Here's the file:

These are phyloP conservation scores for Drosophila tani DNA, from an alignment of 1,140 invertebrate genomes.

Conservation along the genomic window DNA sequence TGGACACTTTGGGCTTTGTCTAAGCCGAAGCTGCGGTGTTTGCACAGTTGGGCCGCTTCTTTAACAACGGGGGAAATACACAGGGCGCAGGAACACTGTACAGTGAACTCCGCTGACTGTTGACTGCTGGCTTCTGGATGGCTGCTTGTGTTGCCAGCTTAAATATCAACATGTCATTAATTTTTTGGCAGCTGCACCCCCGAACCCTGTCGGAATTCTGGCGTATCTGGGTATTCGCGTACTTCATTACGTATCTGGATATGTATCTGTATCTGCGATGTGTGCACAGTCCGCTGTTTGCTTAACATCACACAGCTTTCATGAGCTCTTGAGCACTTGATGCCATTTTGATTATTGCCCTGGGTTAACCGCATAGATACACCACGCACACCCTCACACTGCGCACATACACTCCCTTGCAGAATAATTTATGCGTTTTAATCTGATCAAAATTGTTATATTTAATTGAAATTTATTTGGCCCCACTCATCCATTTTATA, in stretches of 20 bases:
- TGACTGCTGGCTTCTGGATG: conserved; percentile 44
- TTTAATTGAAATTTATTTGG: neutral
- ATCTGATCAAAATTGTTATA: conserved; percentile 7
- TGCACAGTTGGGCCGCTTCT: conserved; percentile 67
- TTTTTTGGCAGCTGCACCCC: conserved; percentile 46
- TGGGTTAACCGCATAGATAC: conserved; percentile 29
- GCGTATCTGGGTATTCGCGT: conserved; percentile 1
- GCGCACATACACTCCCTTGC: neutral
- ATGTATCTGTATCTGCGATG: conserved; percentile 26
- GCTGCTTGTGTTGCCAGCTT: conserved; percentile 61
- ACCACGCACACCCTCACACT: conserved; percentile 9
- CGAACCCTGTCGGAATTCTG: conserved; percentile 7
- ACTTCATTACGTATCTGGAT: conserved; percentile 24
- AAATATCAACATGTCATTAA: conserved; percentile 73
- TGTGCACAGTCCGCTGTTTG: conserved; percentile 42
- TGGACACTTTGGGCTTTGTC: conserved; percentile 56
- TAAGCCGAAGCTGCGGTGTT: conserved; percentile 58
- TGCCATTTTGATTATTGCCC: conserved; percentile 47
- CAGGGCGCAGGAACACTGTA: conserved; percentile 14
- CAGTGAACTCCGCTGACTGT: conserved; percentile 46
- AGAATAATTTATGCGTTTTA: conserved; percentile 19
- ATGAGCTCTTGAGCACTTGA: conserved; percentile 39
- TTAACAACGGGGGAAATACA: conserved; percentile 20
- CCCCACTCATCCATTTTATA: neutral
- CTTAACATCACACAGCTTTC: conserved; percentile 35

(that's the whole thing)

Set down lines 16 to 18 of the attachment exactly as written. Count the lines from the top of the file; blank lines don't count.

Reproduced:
- AAATATCAACATGTCATTAA: conserved; percentile 73
- TGTGCACAGTCCGCTGTTTG: conserved; percentile 42
- TGGACACTTTGGGCTTTGTC: conserved; percentile 56